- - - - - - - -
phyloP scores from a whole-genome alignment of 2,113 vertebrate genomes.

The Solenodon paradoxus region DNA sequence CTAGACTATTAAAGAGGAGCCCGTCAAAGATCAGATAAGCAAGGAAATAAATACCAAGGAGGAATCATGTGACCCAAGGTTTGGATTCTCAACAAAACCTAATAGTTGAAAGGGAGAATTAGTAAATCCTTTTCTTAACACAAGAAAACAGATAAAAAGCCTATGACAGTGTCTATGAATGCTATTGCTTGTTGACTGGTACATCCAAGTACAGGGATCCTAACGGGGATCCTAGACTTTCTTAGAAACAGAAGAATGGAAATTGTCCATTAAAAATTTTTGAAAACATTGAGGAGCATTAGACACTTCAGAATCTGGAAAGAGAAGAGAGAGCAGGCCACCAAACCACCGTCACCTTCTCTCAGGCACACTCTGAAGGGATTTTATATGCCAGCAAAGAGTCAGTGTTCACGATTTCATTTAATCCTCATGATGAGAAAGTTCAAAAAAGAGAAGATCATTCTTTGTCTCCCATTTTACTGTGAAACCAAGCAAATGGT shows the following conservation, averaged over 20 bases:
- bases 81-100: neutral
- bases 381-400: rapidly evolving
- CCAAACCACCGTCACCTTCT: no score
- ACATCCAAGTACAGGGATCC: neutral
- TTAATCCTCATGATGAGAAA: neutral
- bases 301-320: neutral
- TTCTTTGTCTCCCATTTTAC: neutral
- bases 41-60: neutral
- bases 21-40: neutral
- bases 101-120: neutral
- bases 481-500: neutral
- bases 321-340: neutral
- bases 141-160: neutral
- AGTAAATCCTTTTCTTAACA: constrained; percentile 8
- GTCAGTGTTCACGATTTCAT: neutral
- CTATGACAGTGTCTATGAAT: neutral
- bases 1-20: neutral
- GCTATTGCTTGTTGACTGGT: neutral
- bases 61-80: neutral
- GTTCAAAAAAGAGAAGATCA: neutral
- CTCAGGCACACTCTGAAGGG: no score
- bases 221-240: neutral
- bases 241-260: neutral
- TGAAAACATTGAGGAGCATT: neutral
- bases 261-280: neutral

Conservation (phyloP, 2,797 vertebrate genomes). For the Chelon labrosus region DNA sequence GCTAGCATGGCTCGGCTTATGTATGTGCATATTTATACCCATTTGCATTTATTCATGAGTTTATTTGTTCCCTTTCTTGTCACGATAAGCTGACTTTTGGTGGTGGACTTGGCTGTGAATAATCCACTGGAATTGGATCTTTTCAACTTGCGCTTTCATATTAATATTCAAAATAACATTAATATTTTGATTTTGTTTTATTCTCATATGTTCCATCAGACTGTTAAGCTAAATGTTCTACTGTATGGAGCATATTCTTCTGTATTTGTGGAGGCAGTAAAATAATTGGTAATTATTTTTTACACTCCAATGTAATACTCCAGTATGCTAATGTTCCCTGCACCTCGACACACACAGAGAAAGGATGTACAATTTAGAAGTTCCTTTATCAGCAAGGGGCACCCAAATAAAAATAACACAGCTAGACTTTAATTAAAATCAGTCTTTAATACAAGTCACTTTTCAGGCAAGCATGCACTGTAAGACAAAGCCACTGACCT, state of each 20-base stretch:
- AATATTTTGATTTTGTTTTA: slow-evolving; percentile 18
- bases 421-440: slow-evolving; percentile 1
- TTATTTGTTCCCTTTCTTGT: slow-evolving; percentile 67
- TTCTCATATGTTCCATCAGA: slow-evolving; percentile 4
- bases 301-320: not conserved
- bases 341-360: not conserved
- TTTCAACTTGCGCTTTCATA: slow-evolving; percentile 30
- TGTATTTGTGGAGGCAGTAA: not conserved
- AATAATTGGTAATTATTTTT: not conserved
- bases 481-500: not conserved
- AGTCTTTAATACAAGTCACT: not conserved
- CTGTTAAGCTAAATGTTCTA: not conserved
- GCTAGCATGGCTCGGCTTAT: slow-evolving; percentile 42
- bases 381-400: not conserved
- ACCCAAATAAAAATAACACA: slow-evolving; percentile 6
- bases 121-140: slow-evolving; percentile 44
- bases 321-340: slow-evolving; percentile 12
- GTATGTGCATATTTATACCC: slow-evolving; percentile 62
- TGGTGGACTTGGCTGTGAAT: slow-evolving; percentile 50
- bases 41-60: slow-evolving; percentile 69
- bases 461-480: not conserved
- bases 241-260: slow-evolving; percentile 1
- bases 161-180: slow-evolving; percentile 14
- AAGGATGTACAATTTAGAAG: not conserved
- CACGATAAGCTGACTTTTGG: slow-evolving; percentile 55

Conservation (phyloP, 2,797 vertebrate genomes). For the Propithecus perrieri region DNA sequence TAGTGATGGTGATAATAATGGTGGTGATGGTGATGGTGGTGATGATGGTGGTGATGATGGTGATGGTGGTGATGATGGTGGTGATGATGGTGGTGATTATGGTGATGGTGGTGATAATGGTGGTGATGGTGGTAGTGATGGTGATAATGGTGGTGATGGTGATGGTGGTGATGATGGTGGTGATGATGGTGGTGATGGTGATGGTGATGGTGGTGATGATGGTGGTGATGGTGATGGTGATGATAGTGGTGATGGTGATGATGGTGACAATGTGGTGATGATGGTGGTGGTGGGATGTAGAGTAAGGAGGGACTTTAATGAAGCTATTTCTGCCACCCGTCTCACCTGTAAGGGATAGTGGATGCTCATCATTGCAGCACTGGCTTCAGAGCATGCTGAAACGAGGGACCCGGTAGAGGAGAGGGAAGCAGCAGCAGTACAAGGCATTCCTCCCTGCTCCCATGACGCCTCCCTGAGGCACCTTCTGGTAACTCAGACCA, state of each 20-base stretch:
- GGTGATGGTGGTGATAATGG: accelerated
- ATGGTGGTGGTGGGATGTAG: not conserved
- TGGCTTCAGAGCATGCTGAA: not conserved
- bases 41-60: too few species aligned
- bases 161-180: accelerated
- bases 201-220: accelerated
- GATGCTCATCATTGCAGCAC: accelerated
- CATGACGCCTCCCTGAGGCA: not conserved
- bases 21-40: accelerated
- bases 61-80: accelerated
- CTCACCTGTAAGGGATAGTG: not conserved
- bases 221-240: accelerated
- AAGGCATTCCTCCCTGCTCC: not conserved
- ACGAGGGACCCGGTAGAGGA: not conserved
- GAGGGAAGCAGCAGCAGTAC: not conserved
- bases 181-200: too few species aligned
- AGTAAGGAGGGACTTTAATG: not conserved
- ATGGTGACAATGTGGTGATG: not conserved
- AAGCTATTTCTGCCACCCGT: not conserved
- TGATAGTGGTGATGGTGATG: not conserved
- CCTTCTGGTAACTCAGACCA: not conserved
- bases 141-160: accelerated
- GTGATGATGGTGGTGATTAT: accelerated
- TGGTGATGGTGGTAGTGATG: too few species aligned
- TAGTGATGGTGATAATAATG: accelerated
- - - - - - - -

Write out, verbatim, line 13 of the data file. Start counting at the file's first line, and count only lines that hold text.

- bases 481-500: neutral